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It was poet Oliver Goldsmith who first designated the early 18th century, as the Augustan Age. The age has also been called the Age of Pope. The Augustan age includes the age of Dryden and Pope. The restoration of Stuart monarchy in 1660 marked the beginning of the Augustan age.
Eighteenth century in England was an age equal to the age of Augustus Caesar, when the Roman society had reached the peak of its glory. The name Augustan Age was chosen by writers who saw in Pope, Addison, Swift, Johnson and Burke the modern parallels to Horace, Virgil and Cicero, and all that brilliant company who made Roman literature famous in the day of Augustus. Past ages of England were looked upon as barbarous, and the classics of Greece and Rome were regarded as models which men of taste were to follow.
Characteristics of the Augustan Age
1. The Classical Age
This period, in the first place, is called the classical age, because reason dominated emotion; social conventions became more important than individual convictions ; form became more important than content. The term “classic” is applied to designate writing of the finest quality. According to Goethe, “Everything that is good in literature is classical.” Every national literature
has at least one period in which an unusual number of exceptional writers produce books of outstanding quality, and this is called the classical period of a nation’s literature. The age of Queen Anne is often called the classical age of England. Addison, Swift, Richardson, Fielding, Goldsmith, Dr Johnson, Burke, Gibbon and Pope are the great luminaries of the age.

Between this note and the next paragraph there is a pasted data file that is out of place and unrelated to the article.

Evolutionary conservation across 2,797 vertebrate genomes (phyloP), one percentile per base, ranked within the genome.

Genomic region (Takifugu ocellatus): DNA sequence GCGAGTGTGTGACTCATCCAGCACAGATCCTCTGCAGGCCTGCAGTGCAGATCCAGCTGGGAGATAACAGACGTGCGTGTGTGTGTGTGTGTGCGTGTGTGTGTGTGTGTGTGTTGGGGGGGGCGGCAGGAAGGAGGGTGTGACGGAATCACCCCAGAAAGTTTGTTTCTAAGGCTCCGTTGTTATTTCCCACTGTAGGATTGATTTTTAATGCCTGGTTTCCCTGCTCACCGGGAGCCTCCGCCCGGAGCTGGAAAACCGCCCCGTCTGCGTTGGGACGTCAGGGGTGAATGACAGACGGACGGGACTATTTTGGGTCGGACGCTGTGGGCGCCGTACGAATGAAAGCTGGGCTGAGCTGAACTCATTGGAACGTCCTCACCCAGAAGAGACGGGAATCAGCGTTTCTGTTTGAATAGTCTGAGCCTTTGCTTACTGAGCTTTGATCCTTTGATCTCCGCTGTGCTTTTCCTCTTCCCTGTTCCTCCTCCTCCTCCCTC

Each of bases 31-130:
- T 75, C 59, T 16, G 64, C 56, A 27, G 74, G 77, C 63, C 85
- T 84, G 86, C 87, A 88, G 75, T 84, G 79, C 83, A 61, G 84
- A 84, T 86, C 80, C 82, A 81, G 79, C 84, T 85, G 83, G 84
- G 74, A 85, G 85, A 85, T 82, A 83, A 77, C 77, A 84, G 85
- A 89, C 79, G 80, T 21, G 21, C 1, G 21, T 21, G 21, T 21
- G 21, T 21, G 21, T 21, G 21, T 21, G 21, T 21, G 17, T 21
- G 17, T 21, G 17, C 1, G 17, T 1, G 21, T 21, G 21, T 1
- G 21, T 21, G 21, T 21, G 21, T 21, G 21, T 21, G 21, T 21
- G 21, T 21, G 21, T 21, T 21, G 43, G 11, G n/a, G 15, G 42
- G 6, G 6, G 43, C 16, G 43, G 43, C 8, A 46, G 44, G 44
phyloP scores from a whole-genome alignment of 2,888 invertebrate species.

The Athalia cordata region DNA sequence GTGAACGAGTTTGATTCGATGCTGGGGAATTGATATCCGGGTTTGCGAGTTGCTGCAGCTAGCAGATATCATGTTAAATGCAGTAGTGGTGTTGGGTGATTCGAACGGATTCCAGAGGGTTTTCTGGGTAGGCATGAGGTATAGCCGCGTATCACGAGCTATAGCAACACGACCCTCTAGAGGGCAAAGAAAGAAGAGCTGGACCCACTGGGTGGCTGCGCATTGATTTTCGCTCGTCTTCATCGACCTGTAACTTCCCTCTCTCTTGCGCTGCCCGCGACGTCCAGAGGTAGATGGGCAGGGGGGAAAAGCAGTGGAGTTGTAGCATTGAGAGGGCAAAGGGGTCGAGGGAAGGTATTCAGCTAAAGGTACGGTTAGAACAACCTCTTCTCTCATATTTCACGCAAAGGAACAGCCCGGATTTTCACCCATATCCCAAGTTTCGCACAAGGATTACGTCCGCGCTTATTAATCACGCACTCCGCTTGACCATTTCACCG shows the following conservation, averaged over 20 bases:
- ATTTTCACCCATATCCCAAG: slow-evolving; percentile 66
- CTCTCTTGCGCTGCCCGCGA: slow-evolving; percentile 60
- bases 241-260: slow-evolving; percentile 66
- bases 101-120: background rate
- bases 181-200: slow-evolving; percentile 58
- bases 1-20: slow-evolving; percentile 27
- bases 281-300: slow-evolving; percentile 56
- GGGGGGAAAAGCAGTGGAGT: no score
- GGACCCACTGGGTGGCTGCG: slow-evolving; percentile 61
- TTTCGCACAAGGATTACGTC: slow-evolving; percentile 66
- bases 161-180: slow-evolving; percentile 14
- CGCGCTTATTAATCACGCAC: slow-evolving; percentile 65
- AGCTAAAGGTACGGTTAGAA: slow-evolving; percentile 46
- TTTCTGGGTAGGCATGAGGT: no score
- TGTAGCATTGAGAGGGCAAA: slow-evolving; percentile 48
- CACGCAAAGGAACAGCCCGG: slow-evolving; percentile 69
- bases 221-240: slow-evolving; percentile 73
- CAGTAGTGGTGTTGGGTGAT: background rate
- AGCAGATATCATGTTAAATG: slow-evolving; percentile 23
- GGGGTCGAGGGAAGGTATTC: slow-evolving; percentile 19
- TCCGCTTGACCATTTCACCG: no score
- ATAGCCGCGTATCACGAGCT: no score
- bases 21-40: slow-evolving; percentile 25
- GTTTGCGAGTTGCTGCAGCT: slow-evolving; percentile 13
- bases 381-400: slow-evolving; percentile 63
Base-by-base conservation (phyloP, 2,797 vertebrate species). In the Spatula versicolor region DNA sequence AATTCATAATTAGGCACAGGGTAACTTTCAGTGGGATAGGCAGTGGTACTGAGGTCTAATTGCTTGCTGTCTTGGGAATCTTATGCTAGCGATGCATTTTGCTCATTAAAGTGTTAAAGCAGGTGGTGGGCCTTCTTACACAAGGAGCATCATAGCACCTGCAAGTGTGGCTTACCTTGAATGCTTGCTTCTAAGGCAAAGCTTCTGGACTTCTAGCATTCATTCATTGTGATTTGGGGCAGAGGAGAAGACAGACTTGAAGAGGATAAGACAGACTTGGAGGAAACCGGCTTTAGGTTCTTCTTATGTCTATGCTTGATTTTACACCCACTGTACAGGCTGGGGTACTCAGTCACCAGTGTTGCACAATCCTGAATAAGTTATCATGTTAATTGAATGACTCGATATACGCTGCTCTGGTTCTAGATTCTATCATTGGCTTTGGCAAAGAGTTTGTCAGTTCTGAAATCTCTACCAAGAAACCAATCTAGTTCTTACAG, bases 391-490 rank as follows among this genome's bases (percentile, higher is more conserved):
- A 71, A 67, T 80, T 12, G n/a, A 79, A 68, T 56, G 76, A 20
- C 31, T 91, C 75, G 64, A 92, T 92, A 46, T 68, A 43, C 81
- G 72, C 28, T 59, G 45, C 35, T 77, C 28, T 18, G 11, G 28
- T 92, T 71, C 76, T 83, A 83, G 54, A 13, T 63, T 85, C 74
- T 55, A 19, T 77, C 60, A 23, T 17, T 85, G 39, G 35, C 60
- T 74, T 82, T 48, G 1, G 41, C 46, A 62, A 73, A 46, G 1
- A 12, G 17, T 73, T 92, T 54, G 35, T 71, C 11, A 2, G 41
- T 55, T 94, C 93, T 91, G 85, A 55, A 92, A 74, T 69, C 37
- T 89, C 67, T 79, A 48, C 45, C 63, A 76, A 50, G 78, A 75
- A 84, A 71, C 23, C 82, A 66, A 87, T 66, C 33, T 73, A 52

2. Rule of rules
The writers of this age were governed by set rules and principles. And, in this crazy adherence to rules the writers were deeply influenced by Boileau and Rapin, who insisted on precise methods of writing poetry and who professed to have discovered their rules in the works of Aristotle and Horace.
3. Age of good sense and reason
The period is also called the age of reason and good sense, because it was based on the good – sense ideal of the French critic Boileau. It was an age of enlightenment when a literature which had become pellucid and clear began to diffuse knowledge among a growing public. The supremacy of reason was scarcely challenged. There reigned a common belief in the advancement of human mind.
4. Religious and philosophic thought
The Augustans believed in respectability and designed conformity. They had no regard for boundless imagination and overflowing enthusiasm of the Elizabethan age. Their outlook was rational. The poets of this age strove to repress all emotion and enthusiasm. Good sense became the ideal of the time, and good sense meant a love of the reasonable and the hatred of the extravagant and mystical. Wit took precedence of imagination ; inspiration was lost in technical skill. The whole literature of the age was marked by coldness and want of feeling.
5. The French influence